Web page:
QSignalTransition Class

The QSignalTransition class provides a transition based on a Qt signal. More...

Header: #include <QSignalTransition>
qmake: QT += core
Since: Qt 4.6
Inherits: QAbstractTransition

This class was introduced in Qt 4.6.

Properties

Public Functions

QSignalTransition(const QObject *sender, PointerToMemberFunction signal, QState *sourceState = nullptr)
QSignalTransition(const QObject *sender, const char *signal, QState *sourceState = nullptr)
QSignalTransition(QState *sourceState = nullptr)
virtual ~QSignalTransition()
QObject *senderObject() const
void setSenderObject(const QObject *sender)
void setSignal(const QByteArray &signal)
QByteArray signal() const

Signals

Reimplemented Protected Functions

virtual bool event(QEvent *e) override
virtual bool eventTest(QEvent *event) override
virtual void onTransition(QEvent *event) override

Detailed Description

Typically you would use the overload of QState::addTransition() that takes a sender and signal as arguments, rather than creating QSignalTransition objects directly. QSignalTransition is part of The State Machine Framework.

You can subclass QSignalTransition and reimplement eventTest() to make a signal transition conditional; the event object passed to eventTest() will be a QStateMachine::SignalEvent object. Example:

class CheckedTransition : public QSignalTransition
{
public:
    CheckedTransition(QCheckBox *check)
        : QSignalTransition(check, SIGNAL(stateChanged(int))) {}
protected:
    bool eventTest(QEvent *e) {
        if (!QSignalTransition::eventTest(e))
            return false;
        QStateMachine::SignalEvent *se = static_cast<QStateMachine::SignalEvent*>(e);
        return (se->arguments().at(0).toInt() == Qt::Checked);
    }
};

...

QCheckBox *check = new QCheckBox();
check->setTristate(true);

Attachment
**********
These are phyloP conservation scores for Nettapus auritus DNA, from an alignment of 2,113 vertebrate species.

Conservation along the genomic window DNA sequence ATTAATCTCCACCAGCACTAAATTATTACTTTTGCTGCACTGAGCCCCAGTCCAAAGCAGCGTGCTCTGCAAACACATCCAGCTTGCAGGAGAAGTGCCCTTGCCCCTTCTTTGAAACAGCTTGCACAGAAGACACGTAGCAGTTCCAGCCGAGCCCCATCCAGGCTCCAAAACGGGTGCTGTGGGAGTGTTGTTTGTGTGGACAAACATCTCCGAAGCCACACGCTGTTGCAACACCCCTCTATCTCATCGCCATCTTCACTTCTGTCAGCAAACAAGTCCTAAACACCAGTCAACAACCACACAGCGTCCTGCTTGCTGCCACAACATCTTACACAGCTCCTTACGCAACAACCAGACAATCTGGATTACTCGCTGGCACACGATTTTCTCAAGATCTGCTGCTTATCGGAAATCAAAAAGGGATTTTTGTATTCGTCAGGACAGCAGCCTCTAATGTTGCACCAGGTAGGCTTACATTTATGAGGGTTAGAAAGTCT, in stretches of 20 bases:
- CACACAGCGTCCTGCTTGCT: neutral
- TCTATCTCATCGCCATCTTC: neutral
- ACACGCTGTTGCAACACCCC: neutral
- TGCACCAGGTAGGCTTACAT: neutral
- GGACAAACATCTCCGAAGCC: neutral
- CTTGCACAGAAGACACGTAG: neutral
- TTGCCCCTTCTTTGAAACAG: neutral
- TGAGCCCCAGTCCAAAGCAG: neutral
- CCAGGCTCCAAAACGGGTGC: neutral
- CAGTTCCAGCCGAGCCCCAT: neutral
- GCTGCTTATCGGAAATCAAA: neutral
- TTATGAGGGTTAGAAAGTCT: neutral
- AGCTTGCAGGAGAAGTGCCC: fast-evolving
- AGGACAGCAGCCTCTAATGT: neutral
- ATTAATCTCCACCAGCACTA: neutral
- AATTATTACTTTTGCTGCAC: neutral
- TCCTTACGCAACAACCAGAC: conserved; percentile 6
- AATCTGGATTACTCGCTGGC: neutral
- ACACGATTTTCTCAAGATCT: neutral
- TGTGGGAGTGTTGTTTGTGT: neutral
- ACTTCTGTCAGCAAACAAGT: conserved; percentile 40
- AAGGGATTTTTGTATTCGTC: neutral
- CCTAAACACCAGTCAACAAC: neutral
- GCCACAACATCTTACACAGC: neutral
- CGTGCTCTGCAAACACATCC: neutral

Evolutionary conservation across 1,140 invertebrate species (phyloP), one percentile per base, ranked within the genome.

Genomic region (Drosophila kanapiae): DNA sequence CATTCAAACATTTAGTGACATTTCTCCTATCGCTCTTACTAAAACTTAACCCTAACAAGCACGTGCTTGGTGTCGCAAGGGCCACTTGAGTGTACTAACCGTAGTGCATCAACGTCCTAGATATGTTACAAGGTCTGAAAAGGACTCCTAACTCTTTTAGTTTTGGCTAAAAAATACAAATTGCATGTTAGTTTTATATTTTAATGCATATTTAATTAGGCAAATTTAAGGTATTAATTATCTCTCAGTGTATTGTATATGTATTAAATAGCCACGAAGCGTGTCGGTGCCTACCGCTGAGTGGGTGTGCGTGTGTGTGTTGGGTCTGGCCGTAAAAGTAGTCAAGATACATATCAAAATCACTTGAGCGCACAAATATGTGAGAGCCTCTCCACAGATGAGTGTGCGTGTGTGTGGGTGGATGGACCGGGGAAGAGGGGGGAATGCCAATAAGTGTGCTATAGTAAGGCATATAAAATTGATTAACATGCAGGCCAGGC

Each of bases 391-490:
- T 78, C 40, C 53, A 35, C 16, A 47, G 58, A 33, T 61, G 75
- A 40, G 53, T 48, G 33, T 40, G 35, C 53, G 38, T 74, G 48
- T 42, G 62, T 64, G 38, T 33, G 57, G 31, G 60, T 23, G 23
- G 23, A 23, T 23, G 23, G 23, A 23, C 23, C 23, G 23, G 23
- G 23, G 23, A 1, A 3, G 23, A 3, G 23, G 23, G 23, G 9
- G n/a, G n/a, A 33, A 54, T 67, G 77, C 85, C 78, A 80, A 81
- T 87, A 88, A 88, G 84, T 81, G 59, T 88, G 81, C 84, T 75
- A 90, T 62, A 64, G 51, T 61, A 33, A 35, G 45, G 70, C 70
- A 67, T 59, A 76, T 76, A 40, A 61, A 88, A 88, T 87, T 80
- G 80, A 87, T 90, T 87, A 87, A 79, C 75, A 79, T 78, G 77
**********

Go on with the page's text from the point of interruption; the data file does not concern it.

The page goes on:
QState *s1 = new QState();
QState *s2 = new QState();
CheckedTransition *t1 = new CheckedTransition(check);
t1->setTargetState(s2);
s1->addTransition(t1);

Property Documentation

senderObject : QObject*

This property holds the sender object that this signal transition is associated with

Access functions:

QObject *senderObject() const
void setSenderObject(const QObject *sender)

Notifier signal:

void senderObjectChanged()[see note below]

Note: This is a private signal. It can be used in signal connections but cannot be emitted by the user.

signal : QByteArray

This property holds the signal that this signal transition is associated with

Access functions:

QByteArray signal() const
void setSignal(const QByteArray &signal)

Notifier signal:

void signalChanged()[see note below]

Note: This is a private signal. It can be used in signal connections but cannot be emitted by the user.

Member Function Documentation

template <typename PointerToMemberFunction> QSignalTransition::QSignalTransition(const QObject *sender, PointerToMemberFunction signal, QState *sourceState = nullptr)

This is an overloaded function.

Constructs a new signal transition associated with the given signal of the given sender object and with the given sourceState. This constructor is enabled if the compiler supports delegating constructors, as indicated by the presence of the macro Q_COMPILER_DELEGATING_CONSTRUCTORS.